If you compare these two figures, looking at the storm's landfall and the map of submarine cables and their landing points, then it's evident that Sandy's impact was directly aligned with the landfall points of some 25 submarine cable systems on the New Jersey and New York shores.
How well did the Internet fare in the face of this rather severe climatic event? Did this storm generate outages that were visible across the entire Internet?
It's certainly the case that much of the storm's impact was local to the north east of the United States, and New York in particular. Renesys has produced an animation of the localized outage consequences for this region, using fine-grained geo-location information to pinpoint the network outages.
Figure 3: Renesys animation of localized outages from Superstorm Sandy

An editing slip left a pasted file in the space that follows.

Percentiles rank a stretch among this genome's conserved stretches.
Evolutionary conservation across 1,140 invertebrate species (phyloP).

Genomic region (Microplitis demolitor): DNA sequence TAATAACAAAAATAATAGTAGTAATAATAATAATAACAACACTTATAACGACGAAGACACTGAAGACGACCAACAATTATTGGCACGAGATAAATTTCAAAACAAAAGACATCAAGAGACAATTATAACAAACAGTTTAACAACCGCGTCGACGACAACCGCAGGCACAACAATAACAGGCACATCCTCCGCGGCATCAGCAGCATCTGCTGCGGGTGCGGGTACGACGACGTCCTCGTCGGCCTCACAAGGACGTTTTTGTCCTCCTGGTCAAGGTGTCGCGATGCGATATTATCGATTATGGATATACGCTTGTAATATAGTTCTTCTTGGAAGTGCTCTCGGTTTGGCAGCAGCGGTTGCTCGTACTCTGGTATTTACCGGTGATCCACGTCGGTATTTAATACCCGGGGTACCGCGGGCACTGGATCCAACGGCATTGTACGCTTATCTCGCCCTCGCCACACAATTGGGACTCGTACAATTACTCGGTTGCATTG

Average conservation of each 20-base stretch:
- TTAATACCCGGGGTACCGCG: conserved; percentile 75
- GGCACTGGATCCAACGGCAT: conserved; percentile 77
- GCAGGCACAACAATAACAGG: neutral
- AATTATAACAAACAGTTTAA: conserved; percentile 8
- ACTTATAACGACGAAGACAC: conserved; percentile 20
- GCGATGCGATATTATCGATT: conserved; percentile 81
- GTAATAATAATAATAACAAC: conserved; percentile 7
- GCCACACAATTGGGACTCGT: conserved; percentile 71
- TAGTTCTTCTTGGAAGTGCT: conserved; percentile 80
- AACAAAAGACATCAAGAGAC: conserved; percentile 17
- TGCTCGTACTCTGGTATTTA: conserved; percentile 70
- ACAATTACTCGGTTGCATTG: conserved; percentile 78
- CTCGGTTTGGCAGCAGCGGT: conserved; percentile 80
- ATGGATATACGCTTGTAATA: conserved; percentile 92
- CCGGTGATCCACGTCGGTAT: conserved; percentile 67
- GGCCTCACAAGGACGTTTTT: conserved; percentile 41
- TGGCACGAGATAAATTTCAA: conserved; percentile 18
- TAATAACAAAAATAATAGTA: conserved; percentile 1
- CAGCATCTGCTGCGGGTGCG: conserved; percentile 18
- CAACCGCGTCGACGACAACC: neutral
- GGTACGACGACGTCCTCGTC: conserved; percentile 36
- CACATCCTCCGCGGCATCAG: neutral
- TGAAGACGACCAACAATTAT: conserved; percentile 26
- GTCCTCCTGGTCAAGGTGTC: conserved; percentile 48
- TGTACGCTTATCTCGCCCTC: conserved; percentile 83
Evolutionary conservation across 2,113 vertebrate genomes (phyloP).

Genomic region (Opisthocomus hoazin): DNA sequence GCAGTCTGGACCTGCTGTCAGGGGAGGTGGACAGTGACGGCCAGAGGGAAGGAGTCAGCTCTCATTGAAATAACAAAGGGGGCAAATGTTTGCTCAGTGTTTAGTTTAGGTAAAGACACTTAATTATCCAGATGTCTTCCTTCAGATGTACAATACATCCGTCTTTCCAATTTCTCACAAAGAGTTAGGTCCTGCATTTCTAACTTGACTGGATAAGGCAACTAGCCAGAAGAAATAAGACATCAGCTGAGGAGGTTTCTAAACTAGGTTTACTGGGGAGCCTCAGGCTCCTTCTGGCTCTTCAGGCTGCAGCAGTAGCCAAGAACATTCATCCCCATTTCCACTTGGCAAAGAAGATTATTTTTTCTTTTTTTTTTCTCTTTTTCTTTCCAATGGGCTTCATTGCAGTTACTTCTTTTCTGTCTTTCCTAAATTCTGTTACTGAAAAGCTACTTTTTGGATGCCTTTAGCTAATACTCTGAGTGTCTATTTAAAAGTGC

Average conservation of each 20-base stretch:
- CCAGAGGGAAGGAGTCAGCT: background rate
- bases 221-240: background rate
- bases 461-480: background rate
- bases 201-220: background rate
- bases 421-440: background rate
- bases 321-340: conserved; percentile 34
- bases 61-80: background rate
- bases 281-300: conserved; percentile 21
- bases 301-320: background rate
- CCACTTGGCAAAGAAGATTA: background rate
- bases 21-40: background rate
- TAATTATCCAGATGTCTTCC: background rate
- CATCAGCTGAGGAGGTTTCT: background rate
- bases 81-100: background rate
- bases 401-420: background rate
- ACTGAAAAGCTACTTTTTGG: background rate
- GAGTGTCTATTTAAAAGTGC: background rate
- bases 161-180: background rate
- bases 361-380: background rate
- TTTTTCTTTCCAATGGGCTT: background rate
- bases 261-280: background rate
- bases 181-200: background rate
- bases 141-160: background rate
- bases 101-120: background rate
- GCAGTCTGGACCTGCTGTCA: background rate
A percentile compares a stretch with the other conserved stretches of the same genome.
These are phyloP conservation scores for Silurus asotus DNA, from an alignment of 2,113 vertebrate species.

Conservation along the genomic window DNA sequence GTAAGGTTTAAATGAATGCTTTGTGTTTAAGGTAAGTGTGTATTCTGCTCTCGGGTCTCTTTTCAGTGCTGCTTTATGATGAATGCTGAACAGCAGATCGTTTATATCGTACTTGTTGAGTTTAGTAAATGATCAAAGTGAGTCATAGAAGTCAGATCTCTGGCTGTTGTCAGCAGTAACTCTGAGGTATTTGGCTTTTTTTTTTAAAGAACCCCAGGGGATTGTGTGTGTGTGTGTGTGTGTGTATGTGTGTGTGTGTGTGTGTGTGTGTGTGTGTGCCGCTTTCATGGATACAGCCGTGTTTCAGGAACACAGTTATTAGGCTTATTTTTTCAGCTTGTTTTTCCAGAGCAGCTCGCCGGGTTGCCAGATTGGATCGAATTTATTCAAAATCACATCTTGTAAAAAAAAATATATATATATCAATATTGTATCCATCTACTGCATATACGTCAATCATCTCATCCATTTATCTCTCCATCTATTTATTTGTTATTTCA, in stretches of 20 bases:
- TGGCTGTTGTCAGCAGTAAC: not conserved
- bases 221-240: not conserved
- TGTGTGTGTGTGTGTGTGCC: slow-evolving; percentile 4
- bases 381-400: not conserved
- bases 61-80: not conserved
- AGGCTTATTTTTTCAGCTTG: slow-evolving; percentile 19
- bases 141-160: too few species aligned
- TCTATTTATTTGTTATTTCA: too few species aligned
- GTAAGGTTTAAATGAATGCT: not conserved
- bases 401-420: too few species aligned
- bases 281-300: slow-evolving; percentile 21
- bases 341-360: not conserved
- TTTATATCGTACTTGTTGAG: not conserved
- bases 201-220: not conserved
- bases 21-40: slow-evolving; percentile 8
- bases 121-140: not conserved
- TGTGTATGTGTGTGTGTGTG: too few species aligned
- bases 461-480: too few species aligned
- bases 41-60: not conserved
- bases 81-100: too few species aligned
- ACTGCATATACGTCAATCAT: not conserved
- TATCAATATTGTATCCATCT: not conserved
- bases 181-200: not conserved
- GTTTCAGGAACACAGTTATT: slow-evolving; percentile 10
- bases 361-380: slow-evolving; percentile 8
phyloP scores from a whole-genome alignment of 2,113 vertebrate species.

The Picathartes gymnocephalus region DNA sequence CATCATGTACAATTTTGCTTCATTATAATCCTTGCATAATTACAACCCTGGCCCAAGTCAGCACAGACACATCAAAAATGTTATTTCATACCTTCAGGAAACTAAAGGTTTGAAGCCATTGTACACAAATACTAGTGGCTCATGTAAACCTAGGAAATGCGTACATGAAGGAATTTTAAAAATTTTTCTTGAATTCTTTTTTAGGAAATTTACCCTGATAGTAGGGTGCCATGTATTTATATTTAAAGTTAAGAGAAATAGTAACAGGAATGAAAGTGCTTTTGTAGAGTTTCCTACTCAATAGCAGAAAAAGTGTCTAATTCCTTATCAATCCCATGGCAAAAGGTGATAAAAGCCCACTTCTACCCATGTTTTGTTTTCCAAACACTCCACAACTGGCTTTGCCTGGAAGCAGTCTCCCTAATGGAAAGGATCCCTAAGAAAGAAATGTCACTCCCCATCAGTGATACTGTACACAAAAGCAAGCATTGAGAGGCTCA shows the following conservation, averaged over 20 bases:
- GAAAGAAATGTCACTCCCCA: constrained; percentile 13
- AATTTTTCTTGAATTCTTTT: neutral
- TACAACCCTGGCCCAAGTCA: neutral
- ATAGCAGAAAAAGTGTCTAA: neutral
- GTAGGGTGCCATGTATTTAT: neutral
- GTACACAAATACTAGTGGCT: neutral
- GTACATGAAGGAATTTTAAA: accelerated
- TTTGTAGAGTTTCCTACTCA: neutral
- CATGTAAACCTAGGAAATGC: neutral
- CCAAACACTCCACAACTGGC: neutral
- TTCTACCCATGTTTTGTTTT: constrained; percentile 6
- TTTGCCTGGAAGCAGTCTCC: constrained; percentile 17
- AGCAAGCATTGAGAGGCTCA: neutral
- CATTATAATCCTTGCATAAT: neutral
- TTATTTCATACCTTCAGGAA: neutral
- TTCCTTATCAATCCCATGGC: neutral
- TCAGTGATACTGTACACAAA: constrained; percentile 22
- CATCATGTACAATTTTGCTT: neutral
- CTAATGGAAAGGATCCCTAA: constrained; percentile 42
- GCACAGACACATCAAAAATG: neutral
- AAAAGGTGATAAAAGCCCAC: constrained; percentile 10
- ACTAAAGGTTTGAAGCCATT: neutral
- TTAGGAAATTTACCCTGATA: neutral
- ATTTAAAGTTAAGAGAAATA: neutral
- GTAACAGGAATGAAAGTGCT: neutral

It is clear from this Renesys study that a significant number of Internet services in metropolitan New York, across the state of New York, and in neighbouring states were affected, especially between the critical period of landfall and the following twelve hours, as the storm surge took out electricity distribution and supply, and cascading failures of systems came into effect.
But to what extent were these localized events, where networks located in New York around the point of landfall were affected? And to what extent did we observe non-localized effects, where other networks that use facilities in New York for transit services were affected? Can we assess the impact of Sandy's landfall in New York on the global internet?
One way to answer this question is to examine the Internet's routing table during this time. Figure 4 shows a second-by-second plot of the size of the BGP forwarding from the start of the 29th October (0000UTC) to the end of the 3rd November (2359 UTC) based on scanning the logged BGP updates from a router located in Japan, in AS 4777 and a second router located in Australia, in AS 131072.